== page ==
The dispute between rich and poor countries, between the Global North and Global South, on key issues, including greenhouse gas emissions and climate debt, remain unresolved. World leaders from more than 110 countries have begun arriving at the summit and are delivering their addresses to the main plenary as we speak. As for civil society, the only thing worse than the endless lines of thousands of people trying to get into the Bella Center are no lines, because civil society has largely been locked out.

Well, just before we went to air today, I interviewed Evo Morales, Bolivia’s first indigenous president. He was re-elected in a landslide victory earlier this month.

On Wednesday, Evo Morales called on world leaders to hold temperature increases over the next century to just one degree Celsius, the most ambitious proposal so far by any head of state. Morales also called on the United States and other wealthy nations to pay an ecological debt to Bolivia and other developing nations.

    AMY GOODMAN: President Morales, welcome to Democracy Now!

    PRESIDENT EVO MORALES: [translated] Thank you very much for the invitation.

    AMY GOODMAN: You spoke yesterday here at the Bella Center and said we cannot end global warming without ending capitalism. What did you mean?

    PRESIDENT EVO MORALES: [translated] Capitalism is the worst enemy of humanity. Capitalism—and I’m speaking about irrational development—policies of unlimited industrialization are what destroys the environment. And that irrational industrialization is capitalism. So as long as we don’t review or revise those policies, it’s impossible to attend to humanity and life. Read the rest of this entry »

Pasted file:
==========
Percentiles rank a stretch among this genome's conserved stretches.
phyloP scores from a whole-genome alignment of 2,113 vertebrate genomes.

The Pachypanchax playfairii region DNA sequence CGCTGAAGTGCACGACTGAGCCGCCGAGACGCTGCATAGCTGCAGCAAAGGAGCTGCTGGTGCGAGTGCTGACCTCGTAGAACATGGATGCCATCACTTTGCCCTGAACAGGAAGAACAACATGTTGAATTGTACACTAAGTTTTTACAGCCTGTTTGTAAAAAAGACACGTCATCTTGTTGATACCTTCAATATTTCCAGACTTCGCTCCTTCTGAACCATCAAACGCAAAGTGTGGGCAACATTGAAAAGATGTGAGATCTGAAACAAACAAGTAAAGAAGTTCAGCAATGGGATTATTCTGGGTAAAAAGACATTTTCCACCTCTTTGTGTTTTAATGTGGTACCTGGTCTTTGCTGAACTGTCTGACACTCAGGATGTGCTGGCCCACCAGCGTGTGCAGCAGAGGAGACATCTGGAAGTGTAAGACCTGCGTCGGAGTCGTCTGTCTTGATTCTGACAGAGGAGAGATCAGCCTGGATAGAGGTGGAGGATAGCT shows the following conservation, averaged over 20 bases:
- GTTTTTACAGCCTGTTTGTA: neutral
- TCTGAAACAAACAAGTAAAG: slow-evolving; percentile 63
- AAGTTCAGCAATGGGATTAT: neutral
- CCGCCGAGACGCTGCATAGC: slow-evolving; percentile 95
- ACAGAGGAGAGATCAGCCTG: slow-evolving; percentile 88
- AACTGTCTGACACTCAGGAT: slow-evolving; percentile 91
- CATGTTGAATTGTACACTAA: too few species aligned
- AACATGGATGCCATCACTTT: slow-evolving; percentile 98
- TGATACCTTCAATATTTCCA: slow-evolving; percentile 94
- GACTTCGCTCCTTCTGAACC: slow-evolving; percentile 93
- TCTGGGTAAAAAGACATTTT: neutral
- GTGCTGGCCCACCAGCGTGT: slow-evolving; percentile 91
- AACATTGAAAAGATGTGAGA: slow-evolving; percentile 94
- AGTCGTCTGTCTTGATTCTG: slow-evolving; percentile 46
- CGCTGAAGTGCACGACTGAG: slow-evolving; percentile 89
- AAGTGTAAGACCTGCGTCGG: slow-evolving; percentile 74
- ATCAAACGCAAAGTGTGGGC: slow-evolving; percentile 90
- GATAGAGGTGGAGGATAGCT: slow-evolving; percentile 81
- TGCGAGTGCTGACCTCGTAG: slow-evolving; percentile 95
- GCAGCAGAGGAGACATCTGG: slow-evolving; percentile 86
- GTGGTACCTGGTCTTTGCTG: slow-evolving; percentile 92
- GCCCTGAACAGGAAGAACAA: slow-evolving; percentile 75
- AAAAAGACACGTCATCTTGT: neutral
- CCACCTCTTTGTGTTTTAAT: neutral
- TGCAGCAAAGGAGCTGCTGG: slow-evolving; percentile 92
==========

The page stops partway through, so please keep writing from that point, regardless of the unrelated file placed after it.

Posted in Animals, Ecology, Hell | Leave a Comment »

EXTINCTION

Posted by voidmanufacturing on October 8, 2008

 

                                                      The beautiful Baiji, now extinct.
October 6, 2008
AFP 

Half the world’s mammals are declining in population and more than a third probably face extinction, said an update Monday of the “Red List,” the most respected inventory of biodiversity.

A comprehensive survey of mammals included in the annual report by the International Union for Conservation of Nature (IUCN), which covers more than 44,000 animal and plant species, shows that a quarter of the planet’s 5,487 known mammals are clearly at risk of disappearing forever. Read the rest of this entry »

Posted in Animals, Buzzkill, Death, Dystopia, Ecology, Evil, Hell, Insanity, The End | Leave a Comment »

Building Dwelling Thinking by Martin Heidegger

Posted by voidmanufacturing on October 1, 2008

 

Building Dwelling Thinking by Martin Heidegger

  

 

Building Dwelling Thinking by Martin Heidegger

In what follows we shall try to think about dwelling and building. This thinking about building does not presume to discover architectural ideas, let alone to give rules for building. This venture in thought does not view building as an art or as a technique of construction; rather it traces building back into that domain to which everything that is belongs. We ask:
1. What is it to dwell?
2. How does building belong to dwelling? Read the rest of this entry »

Posted in Brain, Ecology, Poverty, The City | 2 Comments »

“Resisting, Subverting and Destroying the Apparatus of Surveillance and Control”: An Interview with Mike Davis

Posted by voidmanufacturing on August 27, 2008

 

“Resisting, Subverting and Destroying the Apparatus of Surveillance and Control”: An Interview with Mike Davis

Mike Davis is professor of history at the University of California, Irvine, and the author of, amongst others, “City of Quartz: Excavating the Future in Los Angeles” (1990), “Dead Cities, And Other Tales” (2003) and most recently, “Buda’s Wagon: A Brief History of the Car Bomb” (2007). Following is a short excerpt from the interview he kindly gave to Voices on the 23d of February in London.

 

You often draw lines of comparison between different tendencies of urban control across the globe. Could you compare the situation in Los Angeles, the repression and surveillance happening there when you were writing City of Quartz with the situation in London today?